VIDEO: Victoria to expunge records of men convicted over gay sex

VICTORIA will become the first state to erase the criminal records of men who were previously convicted for having gay sex, in a long-awaited shift by the state government.

With 10 months before the election, Denis Napthine will announce the policy on Sunday, when he becomes the first premier to launch Midsumma, Melbourne's annual gay and lesbian festival.

The move will end decades of anxiety for countless men who were prosecuted before homosexuality was decriminalised in Victoria in 1981. Before decriminalisation, men who had consensual sex with other men were convicted of crimes such as ''buggery'' and ''gross indecency with a male person'', restricting them from travelling, volunteering or applying for jobs such as teaching.

With at least 100,000 people expected to attend Sunday's event, Dr Napthine will tell the crowd that ''these convictions have been allowed to stand for far too long'' and had stigmatised many people who had been forced to live with the burden of a criminal record.

''It is now accepted that consensual acts between two adult men should have never been a crime,'' Dr Napthine said. ''The Liberal government, led by Sir Rupert Hamer, recognised this and decriminalised homosexual sex in the 1980s. We also recognise the social and psychological impacts that have been experienced by those who have historical convictions for acts which would no longer be a crime under today's law.''

The changes follow similar laws recently introduced in Britain by David Cameron's Conservative government, which allow an estimated 16,000 convictions to be wiped from police records.

In Victoria, legislation will be introduced this year, paving the way for a showdown between the state Coalition and Labor over the so-called ''pink vote'', particularly in electorates such as Prahran and Albert Park.

Under the policy, anyone with a historical conviction for an offence relating to homosexual acts would be able to apply to have their conviction expunged, provided the offence is not a crime under current legislation.

The application would then be reviewed to ensure the offence related to consensual sex with a person of legal age. If determined the offence was no longer a crime under existing law, the record would be wiped clean. Convictions for non-consensual sex or sex with a minor will remain.

While there is little public data about the number of arrests and prosecutions that took place before homosexuality was decriminalised, experts believe thousands of convictions could have taken place given the era - a time when gays were often ''witch-hunted'' or entrapped by police.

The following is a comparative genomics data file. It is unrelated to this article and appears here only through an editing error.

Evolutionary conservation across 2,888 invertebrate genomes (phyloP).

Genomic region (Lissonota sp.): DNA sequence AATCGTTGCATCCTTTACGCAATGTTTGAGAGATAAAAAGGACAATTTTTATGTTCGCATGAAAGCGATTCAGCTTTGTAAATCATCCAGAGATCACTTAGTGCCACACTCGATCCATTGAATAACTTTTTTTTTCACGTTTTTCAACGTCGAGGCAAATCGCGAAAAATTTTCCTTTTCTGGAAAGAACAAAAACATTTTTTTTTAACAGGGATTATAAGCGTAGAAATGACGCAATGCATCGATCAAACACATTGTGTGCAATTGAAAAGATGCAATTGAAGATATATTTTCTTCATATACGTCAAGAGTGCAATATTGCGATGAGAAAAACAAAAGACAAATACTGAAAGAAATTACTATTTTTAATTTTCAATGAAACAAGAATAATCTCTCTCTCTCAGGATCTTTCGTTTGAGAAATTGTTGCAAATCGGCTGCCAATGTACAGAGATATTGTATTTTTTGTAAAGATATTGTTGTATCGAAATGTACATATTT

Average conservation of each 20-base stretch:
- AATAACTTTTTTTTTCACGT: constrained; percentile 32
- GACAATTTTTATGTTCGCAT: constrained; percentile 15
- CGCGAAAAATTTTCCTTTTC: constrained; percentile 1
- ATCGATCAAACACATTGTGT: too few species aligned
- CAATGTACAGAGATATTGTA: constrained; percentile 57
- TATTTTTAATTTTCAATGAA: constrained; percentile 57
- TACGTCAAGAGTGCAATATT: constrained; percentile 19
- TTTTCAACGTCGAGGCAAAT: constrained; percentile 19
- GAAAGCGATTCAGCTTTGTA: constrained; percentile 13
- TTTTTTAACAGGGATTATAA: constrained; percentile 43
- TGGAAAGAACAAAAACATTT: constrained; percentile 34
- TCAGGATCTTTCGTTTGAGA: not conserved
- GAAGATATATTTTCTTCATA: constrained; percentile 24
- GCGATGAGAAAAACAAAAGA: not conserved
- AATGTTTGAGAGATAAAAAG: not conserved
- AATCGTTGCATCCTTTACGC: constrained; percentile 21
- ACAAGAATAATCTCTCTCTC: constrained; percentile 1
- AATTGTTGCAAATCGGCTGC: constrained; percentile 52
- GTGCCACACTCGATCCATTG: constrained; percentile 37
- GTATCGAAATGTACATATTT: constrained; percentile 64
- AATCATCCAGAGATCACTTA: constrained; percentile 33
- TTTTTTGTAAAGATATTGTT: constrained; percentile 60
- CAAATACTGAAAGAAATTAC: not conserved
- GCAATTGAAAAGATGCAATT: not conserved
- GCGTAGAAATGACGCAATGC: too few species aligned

Melbourne author Noel Tovey was one of the men convicted of having gay sex - or ''the abominable act of buggery'' as the offence was then called - in 1951, when he was 17. The former indigenous dancer was arrested after police raided a party in the Albert Park home of the female impersonator Max Du Barry.

Tovey, now 79, says he was coerced into confessing that he had sex with Du Barry (which he says was not true), spent months in Pentridge Prison awaiting a trial before being released with a good behaviour bond, and has lived with the stigma of a criminal record ever since.

While he was able to change his name and embark on a successful international career in theatre - he was raised as Noel Morton before learning the name on his birth certificate was Tovey, after his father - he admits other gay men weren't so lucky.

Opposition Leader Daniel Andrews has already promised to expunge historic gay sex convictions if he wins government at this year's November poll. Within Coalition ranks, Prahran MP Clem Newton-Brown has been lobbying Attorney-General Robert Clark for two years to change the law. ''At first I thought this might be a good symbolic gesture, however, after talking with Noel it became apparent that these convictions continue to impact on the lives of these men. Most have kept their convictions secret and the mental health impacts are enormous,'' Mr Newton-Brown said.

Human Rights Law Centre director Anna Brown said it was ''extremely pleasing to see the … government showing leadership on this issue.''

Labor spokesman Martin Foley welcomed changing the law, but said ''it sits uncomfortably'' with Dr Napthine's ''long-held opposition'' to gay rights.

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